A new study shows the importance of adhering to FAIR principles when offering GNSS data and services.
By Ivana Ivánová et al
To effectively service current and future GNSS users’ demands in a robust way, geodetic data and their associated metadata — which are the main vehicle of any functional data or service subscription portal — need to be Findable, Accessible, Interoperable and Reusable (FAIR). At the same time, to support FAIR data reuse by both humans and machines, GNSS metadata also needs to be encoded in a machine-actionable way.
The FAIR guiding principles are reflected by the key characteristics of the data and services offered via data portals and subscription services. Through these, GNSS enable existing and emerging industries to use real-time precise positioning data, allowing them to improve productivity, efficiency and safety, while supporting a wide range of decision-making processes.
The range of current GNSS data users now extends significantly beyond the ‘traditional’ user segments. Traditional GNSS users, typically geodesists, geophysicists and surveyors, are trained to understand the specific jargon and data encoding used by data and subscription portals. ‘New’ users come from various application domains where GNSS receivers (many of which are low-cost and widely available) are increasingly used for many data collection, monitoring and navigation applications.
General requirements for the use of GNSS in various traditionally recognised application domains, such as surveying, agriculture, aerial (drone), road, rail or maritime operations, are readily available in most GNSS textbooks and research articles. However, it is unrealistic to expect that the wider GNSS community is aware of these.
Setting the standard
Standards play a crucial role when integrating GNSS and geodetic data with data from other domains in a FAIR manner. Current standards for geographic information that are relevant in the GNSS domain — such as the ISO 19100 series developed by the International Organisation for Standardisation and its Technical Committee for geographic information (ISO/TC211) or standards for geodata encoding and catalogue web services developed by the Open Geospatial Consortium (OGC) — support the FAIR principles reasonably well.
Although ISO and OGC standards are developed for generic ‘geographic information,’ many of them are relevant in the GNSS domain as well. To increase the FAIRness of GNSS data and services, the use of domain-specific standards in addition to generic standards is essential.
To date there has not been work done to investigate how both traditional and emerging GNSS user sectors understand and perceive the FAIRness of provided precise positioning data and metadata. It is essential that GNSS data and service providers understand users’ perspectives of FAIR, as this will help to reveal the potential challenges they face when interacting with these resources. As ISO and OGC standards are further developed with a strong producer-centric understanding, the needs of current and emerging GNSS users will inform the next editions of these fundamental documents.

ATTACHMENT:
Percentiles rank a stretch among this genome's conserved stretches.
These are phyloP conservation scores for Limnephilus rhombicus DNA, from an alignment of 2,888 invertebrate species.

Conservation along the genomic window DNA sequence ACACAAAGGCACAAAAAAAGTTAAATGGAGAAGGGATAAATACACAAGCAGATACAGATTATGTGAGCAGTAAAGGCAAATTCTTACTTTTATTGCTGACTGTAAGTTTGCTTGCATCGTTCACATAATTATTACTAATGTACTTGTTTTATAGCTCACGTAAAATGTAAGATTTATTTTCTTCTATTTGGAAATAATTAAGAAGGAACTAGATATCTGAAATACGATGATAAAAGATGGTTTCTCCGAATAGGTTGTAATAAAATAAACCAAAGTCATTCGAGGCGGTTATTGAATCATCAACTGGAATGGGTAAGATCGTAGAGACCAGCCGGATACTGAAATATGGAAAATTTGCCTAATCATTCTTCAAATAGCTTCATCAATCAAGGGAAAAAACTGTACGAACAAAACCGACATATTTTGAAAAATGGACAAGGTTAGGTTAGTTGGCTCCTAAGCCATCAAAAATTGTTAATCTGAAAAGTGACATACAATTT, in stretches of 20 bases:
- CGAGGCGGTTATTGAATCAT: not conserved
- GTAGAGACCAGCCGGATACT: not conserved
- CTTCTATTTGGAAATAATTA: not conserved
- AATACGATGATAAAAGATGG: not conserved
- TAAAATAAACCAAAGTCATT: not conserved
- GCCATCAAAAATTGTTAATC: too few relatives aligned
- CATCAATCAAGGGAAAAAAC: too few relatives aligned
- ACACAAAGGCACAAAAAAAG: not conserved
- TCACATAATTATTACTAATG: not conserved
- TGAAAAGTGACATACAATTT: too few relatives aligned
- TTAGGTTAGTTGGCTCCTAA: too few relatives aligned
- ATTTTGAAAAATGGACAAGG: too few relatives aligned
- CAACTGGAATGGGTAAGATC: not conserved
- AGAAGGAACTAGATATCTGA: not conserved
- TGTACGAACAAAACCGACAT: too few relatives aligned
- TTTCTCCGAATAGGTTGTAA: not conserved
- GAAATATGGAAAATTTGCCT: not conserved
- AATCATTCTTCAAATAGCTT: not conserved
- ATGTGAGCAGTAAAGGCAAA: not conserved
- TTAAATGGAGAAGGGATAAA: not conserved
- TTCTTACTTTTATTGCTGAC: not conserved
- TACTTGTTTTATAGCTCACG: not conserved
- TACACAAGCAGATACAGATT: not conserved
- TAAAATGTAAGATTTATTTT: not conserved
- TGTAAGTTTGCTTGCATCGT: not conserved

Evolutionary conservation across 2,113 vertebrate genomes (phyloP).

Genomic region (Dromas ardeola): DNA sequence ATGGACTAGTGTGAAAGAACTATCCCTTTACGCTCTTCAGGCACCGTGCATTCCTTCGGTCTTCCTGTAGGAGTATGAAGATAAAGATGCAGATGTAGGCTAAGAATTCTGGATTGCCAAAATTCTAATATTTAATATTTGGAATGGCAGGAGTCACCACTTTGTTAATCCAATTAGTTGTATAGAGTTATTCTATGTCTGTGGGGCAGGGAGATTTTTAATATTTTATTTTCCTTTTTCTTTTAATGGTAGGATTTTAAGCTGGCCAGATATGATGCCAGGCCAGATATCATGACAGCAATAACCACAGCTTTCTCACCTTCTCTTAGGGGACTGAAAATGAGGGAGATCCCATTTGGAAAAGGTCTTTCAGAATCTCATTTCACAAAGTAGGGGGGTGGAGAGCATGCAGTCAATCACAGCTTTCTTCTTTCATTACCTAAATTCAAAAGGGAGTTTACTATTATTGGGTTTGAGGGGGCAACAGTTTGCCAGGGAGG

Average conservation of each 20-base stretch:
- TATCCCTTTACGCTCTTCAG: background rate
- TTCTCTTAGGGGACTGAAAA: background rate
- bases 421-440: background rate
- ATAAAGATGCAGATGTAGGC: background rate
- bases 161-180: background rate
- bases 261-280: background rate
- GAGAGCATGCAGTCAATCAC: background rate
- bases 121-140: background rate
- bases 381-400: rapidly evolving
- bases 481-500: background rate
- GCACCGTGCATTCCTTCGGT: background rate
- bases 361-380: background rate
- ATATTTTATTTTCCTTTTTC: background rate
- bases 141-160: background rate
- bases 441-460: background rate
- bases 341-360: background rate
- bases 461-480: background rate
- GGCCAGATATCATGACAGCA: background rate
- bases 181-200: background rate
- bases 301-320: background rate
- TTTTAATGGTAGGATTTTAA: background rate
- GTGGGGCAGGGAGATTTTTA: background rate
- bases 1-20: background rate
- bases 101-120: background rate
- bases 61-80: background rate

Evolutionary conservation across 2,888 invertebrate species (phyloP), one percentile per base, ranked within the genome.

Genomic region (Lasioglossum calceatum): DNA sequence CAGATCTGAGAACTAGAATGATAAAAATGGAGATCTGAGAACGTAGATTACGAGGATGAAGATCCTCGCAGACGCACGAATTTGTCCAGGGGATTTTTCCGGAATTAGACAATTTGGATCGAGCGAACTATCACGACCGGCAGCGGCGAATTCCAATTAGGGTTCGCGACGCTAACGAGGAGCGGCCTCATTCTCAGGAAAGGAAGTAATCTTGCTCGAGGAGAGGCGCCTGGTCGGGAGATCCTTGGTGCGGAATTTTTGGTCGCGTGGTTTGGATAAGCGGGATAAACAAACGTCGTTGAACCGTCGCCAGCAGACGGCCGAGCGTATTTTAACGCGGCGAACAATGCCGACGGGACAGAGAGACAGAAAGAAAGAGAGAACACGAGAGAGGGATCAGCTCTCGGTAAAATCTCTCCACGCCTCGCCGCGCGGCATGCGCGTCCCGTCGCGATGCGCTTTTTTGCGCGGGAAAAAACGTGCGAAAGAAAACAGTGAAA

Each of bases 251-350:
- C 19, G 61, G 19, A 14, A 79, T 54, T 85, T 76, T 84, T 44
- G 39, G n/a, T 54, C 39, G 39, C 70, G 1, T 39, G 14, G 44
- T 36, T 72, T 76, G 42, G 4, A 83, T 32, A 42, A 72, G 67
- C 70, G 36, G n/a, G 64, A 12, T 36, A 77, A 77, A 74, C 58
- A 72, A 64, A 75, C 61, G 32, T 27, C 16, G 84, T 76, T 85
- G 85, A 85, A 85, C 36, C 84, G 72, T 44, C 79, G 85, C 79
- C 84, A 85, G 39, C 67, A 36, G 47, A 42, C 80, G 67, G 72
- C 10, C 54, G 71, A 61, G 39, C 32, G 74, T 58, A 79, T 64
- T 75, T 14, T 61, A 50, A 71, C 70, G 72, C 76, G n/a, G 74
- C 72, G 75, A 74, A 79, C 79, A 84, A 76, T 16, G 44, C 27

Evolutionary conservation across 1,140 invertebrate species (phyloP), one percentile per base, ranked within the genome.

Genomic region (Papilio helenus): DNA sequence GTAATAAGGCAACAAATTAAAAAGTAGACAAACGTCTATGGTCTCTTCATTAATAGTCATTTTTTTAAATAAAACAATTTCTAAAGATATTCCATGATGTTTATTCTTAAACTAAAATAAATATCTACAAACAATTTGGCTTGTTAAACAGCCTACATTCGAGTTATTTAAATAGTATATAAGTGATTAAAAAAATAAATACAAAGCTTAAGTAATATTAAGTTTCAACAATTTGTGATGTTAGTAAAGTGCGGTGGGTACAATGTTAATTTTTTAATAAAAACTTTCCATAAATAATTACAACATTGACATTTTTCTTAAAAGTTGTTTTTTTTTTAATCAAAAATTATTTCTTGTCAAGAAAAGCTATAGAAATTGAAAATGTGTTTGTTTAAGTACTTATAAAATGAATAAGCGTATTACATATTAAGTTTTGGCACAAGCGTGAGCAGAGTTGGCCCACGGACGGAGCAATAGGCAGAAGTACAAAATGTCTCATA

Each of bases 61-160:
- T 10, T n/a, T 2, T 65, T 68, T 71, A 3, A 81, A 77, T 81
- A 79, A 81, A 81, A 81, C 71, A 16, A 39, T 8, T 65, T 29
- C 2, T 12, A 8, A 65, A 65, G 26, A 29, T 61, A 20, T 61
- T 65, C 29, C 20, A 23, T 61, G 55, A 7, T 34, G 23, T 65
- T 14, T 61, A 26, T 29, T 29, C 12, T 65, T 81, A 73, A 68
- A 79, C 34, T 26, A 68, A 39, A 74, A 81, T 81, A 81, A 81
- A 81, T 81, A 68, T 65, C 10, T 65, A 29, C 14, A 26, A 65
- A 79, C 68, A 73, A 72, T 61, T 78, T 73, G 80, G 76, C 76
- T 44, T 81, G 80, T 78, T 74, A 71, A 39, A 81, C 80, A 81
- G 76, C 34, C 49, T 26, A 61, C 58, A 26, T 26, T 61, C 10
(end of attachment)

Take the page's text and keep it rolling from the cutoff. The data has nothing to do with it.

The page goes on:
Our new paper (doi.org/10.1162/dint_a_00185) summarises the perspectives of current precise positioning users regarding what constitutes data and metadata that comply with the FAIR principles. It also reviews support for FAIR in existing precise positioning and other related international standards, and investigates whether current standards have potential to address the expectations of GNSS users in various sectors.
Our results confirm that offering FAIR GNSS data and services is fundamental, but for a confident use of them, detailed and relevant metadata need to be offered to the GNSS community. We outline the approach towards fulfilling these expectations with standard-compliant GNSS community metadata profiles and providing relevant metadata with data on-demand through machine-actionable information models for FAIR GNSS data and services.
During our engagement with GNSS user sectors who operated across the GNSS value chain, we worked to understand user requirements, and to ensure that GNSS data and services that are compliant with the FAIR principles could be delivered to each sector. We propose the following improvements to current GNSS data and metadata delivery:
- Extending the metadata model currently in use to accommodate the metadata requirements of current GNSS data users;
- Defining a specific international standards’ compliant metadata profile for the GNSS community; and
- Ensuring metadata related to data and data streams are delivered with these.
Extended metadata encoded in or with GNSS data products will help users who subscribe to data services directly and help avoid the often-daunting browsing of metadata catalogues. This will be ensured by improved subscription services offering the best possible product as determined from comparison of expected quality requirements and metadata stored with the product, for an application identified by the subscriber.
This process is currently underway as part of follow-up work to the stakeholder engagement presented in the paper. We expect that this work and continued discussions within the geodetic community at IAG/IUGG and within the standardisation communities at ISO/TC211 and OGC, as well as ANZLIC’s ICSM, will be instrumental in defining the GNSS community standard, and thus in providing FAIR data and metadata to all GNSS users.
Authors: Ivana Ivánová (Spatial Sciences, School of Earth and Planetary Science, Curtin University), Ryan Keenan (Positioning Insights), Christopher Marshall (FrontierSI), Lori Mancell (Geoscience Australia), Eldar Rubinov (FrontierSI), Ryan Ruddick (Geoscience Australia), Nicholas Brown (Geoscience Australia), Graeme Kernich (FrontierSI).